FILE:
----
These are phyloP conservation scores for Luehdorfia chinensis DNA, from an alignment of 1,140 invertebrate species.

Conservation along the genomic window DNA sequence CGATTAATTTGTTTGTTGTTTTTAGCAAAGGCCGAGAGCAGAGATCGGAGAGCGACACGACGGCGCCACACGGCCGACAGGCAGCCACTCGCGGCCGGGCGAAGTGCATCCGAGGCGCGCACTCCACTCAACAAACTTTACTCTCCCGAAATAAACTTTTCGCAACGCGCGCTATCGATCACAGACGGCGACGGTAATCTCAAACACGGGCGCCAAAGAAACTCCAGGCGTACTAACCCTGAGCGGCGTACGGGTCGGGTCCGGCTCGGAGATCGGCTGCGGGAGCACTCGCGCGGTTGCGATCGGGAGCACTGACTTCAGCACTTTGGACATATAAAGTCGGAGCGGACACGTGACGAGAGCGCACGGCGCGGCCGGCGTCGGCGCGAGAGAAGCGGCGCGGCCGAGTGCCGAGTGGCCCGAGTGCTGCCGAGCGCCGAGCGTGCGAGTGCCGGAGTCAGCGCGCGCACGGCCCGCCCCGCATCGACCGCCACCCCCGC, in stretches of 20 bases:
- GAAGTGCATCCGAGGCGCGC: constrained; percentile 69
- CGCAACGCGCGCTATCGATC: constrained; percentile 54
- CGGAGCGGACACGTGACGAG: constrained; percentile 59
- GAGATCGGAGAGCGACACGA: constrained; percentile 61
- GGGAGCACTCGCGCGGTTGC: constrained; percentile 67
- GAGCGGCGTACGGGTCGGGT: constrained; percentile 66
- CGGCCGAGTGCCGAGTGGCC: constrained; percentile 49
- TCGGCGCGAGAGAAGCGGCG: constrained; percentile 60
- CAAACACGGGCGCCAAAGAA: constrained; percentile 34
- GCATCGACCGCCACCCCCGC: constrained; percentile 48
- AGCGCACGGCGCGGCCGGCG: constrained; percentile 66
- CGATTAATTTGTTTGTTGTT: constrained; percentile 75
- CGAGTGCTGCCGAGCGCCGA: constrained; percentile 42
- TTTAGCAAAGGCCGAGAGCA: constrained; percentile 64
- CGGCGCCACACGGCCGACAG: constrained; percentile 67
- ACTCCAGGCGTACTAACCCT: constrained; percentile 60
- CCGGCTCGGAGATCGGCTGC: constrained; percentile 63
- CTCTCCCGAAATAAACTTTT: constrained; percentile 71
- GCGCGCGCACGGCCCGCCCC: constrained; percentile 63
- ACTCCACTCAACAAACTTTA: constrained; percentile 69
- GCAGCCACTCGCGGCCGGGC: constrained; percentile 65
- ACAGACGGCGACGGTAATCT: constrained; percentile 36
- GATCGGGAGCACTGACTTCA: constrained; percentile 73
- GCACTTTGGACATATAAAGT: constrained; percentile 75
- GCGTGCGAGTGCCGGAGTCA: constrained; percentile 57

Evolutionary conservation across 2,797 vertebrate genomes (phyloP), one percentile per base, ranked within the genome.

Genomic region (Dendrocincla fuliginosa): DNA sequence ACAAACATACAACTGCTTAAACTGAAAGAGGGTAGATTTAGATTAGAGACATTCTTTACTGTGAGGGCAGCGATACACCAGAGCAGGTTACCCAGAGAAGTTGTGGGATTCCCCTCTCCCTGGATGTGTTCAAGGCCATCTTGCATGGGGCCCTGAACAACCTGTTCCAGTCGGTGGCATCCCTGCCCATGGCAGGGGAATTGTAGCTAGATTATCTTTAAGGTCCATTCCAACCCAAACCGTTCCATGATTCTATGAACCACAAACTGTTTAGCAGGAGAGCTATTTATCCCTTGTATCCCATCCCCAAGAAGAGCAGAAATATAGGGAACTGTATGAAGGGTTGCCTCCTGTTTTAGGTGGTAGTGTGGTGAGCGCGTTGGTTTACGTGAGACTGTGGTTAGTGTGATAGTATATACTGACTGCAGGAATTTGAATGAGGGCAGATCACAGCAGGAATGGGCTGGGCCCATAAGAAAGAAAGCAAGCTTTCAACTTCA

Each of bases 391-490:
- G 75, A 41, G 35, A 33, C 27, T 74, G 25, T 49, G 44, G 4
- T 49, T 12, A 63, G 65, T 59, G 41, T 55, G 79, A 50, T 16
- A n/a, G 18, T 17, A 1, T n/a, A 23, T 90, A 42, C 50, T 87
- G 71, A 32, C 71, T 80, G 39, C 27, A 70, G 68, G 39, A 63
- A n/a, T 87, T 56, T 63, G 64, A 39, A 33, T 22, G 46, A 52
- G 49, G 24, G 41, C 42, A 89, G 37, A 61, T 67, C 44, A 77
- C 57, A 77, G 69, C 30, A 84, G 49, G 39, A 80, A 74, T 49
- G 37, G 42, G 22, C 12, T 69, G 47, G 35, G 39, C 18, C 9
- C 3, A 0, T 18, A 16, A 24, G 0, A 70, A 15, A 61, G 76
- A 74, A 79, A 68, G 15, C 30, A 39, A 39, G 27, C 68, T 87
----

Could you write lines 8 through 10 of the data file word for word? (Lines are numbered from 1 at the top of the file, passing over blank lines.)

- GAGCGGCGTACGGGTCGGGT: constrained; percentile 66
- CGGCCGAGTGCCGAGTGGCC: constrained; percentile 49
- TCGGCGCGAGAGAAGCGGCG: constrained; percentile 60